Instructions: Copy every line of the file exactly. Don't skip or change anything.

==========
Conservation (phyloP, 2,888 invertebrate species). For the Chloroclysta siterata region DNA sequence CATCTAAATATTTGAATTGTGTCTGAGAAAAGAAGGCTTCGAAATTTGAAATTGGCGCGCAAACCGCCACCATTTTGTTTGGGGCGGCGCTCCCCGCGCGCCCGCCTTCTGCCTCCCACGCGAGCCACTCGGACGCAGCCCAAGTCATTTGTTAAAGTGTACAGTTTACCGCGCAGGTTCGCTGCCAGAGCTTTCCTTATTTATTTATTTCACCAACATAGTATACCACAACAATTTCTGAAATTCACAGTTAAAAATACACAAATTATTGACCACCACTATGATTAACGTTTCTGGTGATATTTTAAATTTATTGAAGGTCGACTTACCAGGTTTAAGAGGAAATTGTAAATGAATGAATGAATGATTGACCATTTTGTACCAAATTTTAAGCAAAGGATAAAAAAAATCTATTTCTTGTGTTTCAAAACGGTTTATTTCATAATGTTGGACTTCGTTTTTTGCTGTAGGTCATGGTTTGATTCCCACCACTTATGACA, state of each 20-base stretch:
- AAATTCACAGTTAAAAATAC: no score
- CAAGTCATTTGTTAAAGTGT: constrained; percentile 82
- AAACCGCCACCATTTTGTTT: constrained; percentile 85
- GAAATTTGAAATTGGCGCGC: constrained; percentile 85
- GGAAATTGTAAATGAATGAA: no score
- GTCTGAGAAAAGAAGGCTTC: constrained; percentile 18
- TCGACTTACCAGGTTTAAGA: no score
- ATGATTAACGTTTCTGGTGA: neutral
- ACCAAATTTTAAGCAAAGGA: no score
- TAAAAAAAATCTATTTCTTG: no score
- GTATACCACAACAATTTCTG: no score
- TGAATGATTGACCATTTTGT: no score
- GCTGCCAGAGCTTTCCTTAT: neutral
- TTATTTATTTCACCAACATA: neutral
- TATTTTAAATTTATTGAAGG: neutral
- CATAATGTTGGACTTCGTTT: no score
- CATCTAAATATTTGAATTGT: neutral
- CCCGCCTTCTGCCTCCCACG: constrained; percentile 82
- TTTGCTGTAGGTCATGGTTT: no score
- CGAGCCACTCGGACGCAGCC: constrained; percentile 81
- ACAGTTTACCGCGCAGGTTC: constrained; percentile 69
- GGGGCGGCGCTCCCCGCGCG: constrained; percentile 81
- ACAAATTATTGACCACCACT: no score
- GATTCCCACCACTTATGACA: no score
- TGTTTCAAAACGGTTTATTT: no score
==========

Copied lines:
Conservation (phyloP, 2,888 invertebrate species). For the Chloroclysta siterata region DNA sequence CATCTAAATATTTGAATTGTGTCTGAGAAAAGAAGGCTTCGAAATTTGAAATTGGCGCGCAAACCGCCACCATTTTGTTTGGGGCGGCGCTCCCCGCGCGCCCGCCTTCTGCCTCCCACGCGAGCCACTCGGACGCAGCCCAAGTCATTTGTTAAAGTGTACAGTTTACCGCGCAGGTTCGCTGCCAGAGCTTTCCTTATTTATTTATTTCACCAACATAGTATACCACAACAATTTCTGAAATTCACAGTTAAAAATACACAAATTATTGACCACCACTATGATTAACGTTTCTGGTGATATTTTAAATTTATTGAAGGTCGACTTACCAGGTTTAAGAGGAAATTGTAAATGAATGAATGAATGATTGACCATTTTGTACCAAATTTTAAGCAAAGGATAAAAAAAATCTATTTCTTGTGTTTCAAAACGGTTTATTTCATAATGTTGGACTTCGTTTTTTGCTGTAGGTCATGGTTTGATTCCCACCACTTATGACA, state of each 20-base stretch:
- AAATTCACAGTTAAAAATAC: no score
- CAAGTCATTTGTTAAAGTGT: constrained; percentile 82
- AAACCGCCACCATTTTGTTT: constrained; percentile 85
- GAAATTTGAAATTGGCGCGC: constrained; percentile 85
- GGAAATTGTAAATGAATGAA: no score
- GTCTGAGAAAAGAAGGCTTC: constrained; percentile 18
- TCGACTTACCAGGTTTAAGA: no score
- ATGATTAACGTTTCTGGTGA: neutral
- ACCAAATTTTAAGCAAAGGA: no score
- TAAAAAAAATCTATTTCTTG: no score
- GTATACCACAACAATTTCTG: no score
- TGAATGATTGACCATTTTGT: no score
- GCTGCCAGAGCTTTCCTTAT: neutral
- TTATTTATTTCACCAACATA: neutral
- TATTTTAAATTTATTGAAGG: neutral
- CATAATGTTGGACTTCGTTT: no score
- CATCTAAATATTTGAATTGT: neutral
- CCCGCCTTCTGCCTCCCACG: constrained; percentile 82
- TTTGCTGTAGGTCATGGTTT: no score
- CGAGCCACTCGGACGCAGCC: constrained; percentile 81
- ACAGTTTACCGCGCAGGTTC: constrained; percentile 69
- GGGGCGGCGCTCCCCGCGCG: constrained; percentile 81
- ACAAATTATTGACCACCACT: no score
- GATTCCCACCACTTATGACA: no score
- TGTTTCAAAACGGTTTATTT: no score